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ArtHERE.org @ ZERO1 Biennial: Seeking Silicon Valley

Wed, Sep 12, 2012, 7:00 am to Sat, Dec 8, 2012, 8:00 am
San Jose

Commissioned by ZERO1 and the San Jose Public Art Program with support from the National Endowment for the Arts, Gray Area Foundation for the Arts, UCSC OpenLab, and Dean Yager’s Research Initiative Fund and Arts Dean’s Excellence Fund at the University of California, Santa Cruz.ArtHERE (2012) is a new initiative and online platform for crowd-sourced urban revitalization through the matching of art and place. Seeking a test platform and catalyst for the program, the artist group behind ArtHERE and ZERO1 have collaboratively positioned the 2012 ZERO1 Biennial as the launch pad for the first region-specific platform - siliconvalley.arthere.org.

Focusing on the greater Silicon Valley region, with the Biennial’s hub in downtown San Jose at its center, ZERO1 worked with local businesses and arts organizations to make a total of 13 spaces (and micro-grants) available in San Jose and Palo Alto that range from storefront windows and building facades, to outdoor projections and parklets. Via two open-call campaigns, artists were invited to submit art proposals online that set out to temporarily animate the available spaces with site-specific installations reflecting the 2012 ZERO1 Biennial theme Seeking Silicon Valley. The creative challenge being to use the architecture of the region as a canvas for vibrant and interactive artworks that reflect the creativity and innovation the Silicon Valley is known for. The selected projects will be exhibited in their respective spaces for the duration of the Biennial from September 12 to December 8, 2012.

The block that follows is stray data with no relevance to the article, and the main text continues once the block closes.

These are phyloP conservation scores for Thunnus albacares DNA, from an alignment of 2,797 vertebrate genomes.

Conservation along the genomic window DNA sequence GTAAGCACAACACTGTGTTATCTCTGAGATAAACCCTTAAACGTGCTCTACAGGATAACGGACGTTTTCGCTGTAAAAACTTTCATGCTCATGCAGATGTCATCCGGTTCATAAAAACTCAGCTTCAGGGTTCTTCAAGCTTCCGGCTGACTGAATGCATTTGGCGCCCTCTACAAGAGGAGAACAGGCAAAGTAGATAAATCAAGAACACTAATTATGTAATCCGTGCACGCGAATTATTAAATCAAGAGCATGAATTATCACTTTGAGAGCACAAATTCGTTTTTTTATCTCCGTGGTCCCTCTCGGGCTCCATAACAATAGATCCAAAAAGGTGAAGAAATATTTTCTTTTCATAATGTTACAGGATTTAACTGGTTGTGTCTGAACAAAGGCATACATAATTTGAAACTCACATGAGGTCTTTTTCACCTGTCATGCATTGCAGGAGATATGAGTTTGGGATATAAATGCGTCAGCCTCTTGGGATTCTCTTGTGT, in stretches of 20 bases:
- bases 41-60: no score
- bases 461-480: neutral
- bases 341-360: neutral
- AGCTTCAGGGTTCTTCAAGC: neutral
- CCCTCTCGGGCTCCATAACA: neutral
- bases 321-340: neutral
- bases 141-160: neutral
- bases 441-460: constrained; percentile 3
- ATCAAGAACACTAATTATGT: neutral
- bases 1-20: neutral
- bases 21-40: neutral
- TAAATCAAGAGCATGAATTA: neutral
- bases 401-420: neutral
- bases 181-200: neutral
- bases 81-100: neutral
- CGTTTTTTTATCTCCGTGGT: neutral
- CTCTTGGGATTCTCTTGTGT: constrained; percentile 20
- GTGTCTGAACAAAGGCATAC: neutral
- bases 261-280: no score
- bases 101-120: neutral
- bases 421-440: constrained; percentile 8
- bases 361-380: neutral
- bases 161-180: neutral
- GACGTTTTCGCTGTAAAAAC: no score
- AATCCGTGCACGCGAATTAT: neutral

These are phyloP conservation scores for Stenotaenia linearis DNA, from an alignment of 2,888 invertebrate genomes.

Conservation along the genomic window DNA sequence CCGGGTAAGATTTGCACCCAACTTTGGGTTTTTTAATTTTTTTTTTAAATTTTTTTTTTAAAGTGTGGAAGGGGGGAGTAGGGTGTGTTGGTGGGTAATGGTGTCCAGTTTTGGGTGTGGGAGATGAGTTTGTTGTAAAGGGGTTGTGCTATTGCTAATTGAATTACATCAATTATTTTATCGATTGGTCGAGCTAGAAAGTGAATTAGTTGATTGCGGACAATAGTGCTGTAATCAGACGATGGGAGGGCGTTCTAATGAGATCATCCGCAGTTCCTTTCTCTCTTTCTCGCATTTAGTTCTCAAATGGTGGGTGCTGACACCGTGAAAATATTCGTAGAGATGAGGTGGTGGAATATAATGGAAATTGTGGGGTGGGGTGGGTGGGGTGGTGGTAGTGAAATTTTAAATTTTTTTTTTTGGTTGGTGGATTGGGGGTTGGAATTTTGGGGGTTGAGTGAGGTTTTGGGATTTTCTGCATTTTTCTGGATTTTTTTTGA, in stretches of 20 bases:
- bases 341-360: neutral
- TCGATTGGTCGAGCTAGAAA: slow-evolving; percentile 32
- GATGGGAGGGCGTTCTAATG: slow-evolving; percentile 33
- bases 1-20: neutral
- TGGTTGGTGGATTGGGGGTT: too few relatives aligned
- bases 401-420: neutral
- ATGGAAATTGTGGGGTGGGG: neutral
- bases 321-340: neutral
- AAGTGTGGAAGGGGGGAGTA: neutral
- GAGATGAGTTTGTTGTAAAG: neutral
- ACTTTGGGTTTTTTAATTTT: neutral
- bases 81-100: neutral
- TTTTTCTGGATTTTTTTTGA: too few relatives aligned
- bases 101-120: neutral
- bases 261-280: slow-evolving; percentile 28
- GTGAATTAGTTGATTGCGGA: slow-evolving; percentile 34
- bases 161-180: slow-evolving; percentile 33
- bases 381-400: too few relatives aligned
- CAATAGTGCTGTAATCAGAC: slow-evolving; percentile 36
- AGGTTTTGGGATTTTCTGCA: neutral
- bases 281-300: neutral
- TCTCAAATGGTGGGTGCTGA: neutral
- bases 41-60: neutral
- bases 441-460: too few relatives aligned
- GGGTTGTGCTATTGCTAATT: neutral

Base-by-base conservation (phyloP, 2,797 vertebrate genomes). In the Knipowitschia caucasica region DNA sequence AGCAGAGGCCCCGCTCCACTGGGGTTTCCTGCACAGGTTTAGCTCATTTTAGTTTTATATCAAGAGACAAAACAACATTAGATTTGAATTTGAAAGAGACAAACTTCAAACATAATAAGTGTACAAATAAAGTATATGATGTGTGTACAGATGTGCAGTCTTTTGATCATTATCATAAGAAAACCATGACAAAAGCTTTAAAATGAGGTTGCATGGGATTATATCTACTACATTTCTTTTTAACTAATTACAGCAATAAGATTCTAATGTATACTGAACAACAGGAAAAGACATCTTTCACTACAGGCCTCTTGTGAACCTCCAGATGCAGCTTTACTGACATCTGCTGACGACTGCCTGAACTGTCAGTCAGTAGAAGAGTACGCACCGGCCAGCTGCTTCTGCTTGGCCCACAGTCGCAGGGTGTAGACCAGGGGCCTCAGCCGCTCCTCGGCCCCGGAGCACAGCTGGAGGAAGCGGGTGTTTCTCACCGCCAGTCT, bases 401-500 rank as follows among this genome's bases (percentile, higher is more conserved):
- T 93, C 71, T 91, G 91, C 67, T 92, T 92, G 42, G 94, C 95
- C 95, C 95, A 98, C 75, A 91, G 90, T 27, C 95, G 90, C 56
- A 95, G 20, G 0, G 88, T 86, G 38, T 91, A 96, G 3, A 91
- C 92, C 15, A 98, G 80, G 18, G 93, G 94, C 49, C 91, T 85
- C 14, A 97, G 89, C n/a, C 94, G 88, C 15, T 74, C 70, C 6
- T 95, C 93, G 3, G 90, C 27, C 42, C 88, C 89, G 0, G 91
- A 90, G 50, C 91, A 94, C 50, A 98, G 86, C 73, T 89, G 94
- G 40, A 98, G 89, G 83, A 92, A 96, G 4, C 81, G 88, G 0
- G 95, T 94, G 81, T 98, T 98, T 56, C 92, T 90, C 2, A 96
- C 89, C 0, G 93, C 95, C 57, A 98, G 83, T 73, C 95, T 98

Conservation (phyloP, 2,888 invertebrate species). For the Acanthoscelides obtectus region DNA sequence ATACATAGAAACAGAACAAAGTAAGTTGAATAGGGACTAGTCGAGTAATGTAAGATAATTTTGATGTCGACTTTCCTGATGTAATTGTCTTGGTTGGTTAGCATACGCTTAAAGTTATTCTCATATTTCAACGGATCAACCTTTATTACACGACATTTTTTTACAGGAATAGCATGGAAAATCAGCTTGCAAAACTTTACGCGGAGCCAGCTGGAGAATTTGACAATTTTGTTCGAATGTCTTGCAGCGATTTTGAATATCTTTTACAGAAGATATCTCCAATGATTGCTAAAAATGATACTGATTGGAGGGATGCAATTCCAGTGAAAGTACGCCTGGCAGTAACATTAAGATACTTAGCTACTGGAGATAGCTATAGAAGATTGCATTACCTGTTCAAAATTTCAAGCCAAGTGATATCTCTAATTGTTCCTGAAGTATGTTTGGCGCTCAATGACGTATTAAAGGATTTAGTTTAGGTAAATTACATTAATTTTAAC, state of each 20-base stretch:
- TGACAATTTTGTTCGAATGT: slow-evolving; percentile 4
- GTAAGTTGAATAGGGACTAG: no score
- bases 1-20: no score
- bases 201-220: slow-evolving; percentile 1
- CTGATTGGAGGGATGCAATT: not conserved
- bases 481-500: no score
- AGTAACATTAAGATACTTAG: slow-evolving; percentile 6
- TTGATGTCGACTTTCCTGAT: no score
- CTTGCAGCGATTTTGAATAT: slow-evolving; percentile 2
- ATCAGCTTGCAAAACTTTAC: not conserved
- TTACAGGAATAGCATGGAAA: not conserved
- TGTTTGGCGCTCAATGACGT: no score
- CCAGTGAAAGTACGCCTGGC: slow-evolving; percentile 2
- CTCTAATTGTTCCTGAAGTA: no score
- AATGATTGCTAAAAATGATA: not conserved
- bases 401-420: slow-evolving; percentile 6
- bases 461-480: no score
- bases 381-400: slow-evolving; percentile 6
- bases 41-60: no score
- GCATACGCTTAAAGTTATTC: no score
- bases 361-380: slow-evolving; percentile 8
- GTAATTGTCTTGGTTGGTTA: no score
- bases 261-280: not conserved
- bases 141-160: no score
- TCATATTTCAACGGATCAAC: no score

The inspiration for “ArtHERE” was developed by Jennifer Parker, Sam Bower, Mark Grothman, Lauren Sinreich and Jim Hovell at the 2011 GAFFTA Summer of Smart Hackathon with the desire to create an online tool enabling city communities and artists to activate empty and under-utilized urban spaces – therefore enabling local communities to curate and actively transform their own neighborhoods.